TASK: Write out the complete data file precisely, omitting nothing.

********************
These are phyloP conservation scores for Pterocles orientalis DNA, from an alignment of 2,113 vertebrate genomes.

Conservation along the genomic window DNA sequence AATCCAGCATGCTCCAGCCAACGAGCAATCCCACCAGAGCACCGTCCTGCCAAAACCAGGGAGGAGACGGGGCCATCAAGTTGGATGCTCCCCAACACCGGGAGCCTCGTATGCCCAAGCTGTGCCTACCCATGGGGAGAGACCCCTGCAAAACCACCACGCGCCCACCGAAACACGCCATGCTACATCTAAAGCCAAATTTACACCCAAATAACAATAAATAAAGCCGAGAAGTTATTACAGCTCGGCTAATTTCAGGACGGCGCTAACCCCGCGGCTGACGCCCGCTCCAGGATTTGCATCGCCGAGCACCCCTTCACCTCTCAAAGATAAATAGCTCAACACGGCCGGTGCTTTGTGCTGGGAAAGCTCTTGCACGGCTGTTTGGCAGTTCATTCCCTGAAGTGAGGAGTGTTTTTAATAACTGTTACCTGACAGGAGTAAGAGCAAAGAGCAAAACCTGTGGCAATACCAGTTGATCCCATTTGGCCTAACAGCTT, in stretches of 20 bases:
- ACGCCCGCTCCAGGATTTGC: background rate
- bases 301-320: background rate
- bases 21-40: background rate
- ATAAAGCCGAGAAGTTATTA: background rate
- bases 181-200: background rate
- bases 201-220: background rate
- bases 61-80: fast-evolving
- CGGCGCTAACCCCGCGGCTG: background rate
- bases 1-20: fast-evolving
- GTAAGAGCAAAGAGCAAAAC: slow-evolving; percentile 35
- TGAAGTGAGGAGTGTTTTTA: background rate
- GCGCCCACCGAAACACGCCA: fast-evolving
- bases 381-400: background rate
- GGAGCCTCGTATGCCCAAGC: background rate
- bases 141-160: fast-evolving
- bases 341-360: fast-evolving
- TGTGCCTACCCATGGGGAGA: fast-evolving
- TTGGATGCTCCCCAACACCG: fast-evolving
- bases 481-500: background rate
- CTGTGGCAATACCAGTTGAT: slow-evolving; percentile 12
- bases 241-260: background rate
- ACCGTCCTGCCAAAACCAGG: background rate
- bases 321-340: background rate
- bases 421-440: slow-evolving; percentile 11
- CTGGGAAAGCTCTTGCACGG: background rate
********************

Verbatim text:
These are phyloP conservation scores for Pterocles orientalis DNA, from an alignment of 2,113 vertebrate genomes.

Conservation along the genomic window DNA sequence AATCCAGCATGCTCCAGCCAACGAGCAATCCCACCAGAGCACCGTCCTGCCAAAACCAGGGAGGAGACGGGGCCATCAAGTTGGATGCTCCCCAACACCGGGAGCCTCGTATGCCCAAGCTGTGCCTACCCATGGGGAGAGACCCCTGCAAAACCACCACGCGCCCACCGAAACACGCCATGCTACATCTAAAGCCAAATTTACACCCAAATAACAATAAATAAAGCCGAGAAGTTATTACAGCTCGGCTAATTTCAGGACGGCGCTAACCCCGCGGCTGACGCCCGCTCCAGGATTTGCATCGCCGAGCACCCCTTCACCTCTCAAAGATAAATAGCTCAACACGGCCGGTGCTTTGTGCTGGGAAAGCTCTTGCACGGCTGTTTGGCAGTTCATTCCCTGAAGTGAGGAGTGTTTTTAATAACTGTTACCTGACAGGAGTAAGAGCAAAGAGCAAAACCTGTGGCAATACCAGTTGATCCCATTTGGCCTAACAGCTT, in stretches of 20 bases:
- ACGCCCGCTCCAGGATTTGC: background rate
- bases 301-320: background rate
- bases 21-40: background rate
- ATAAAGCCGAGAAGTTATTA: background rate
- bases 181-200: background rate
- bases 201-220: background rate
- bases 61-80: fast-evolving
- CGGCGCTAACCCCGCGGCTG: background rate
- bases 1-20: fast-evolving
- GTAAGAGCAAAGAGCAAAAC: slow-evolving; percentile 35
- TGAAGTGAGGAGTGTTTTTA: background rate
- GCGCCCACCGAAACACGCCA: fast-evolving
- bases 381-400: background rate
- GGAGCCTCGTATGCCCAAGC: background rate
- bases 141-160: fast-evolving
- bases 341-360: fast-evolving
- TGTGCCTACCCATGGGGAGA: fast-evolving
- TTGGATGCTCCCCAACACCG: fast-evolving
- bases 481-500: background rate
- CTGTGGCAATACCAGTTGAT: slow-evolving; percentile 12
- bases 241-260: background rate
- ACCGTCCTGCCAAAACCAGG: background rate
- bases 321-340: background rate
- bases 421-440: slow-evolving; percentile 11
- CTGGGAAAGCTCTTGCACGG: background rate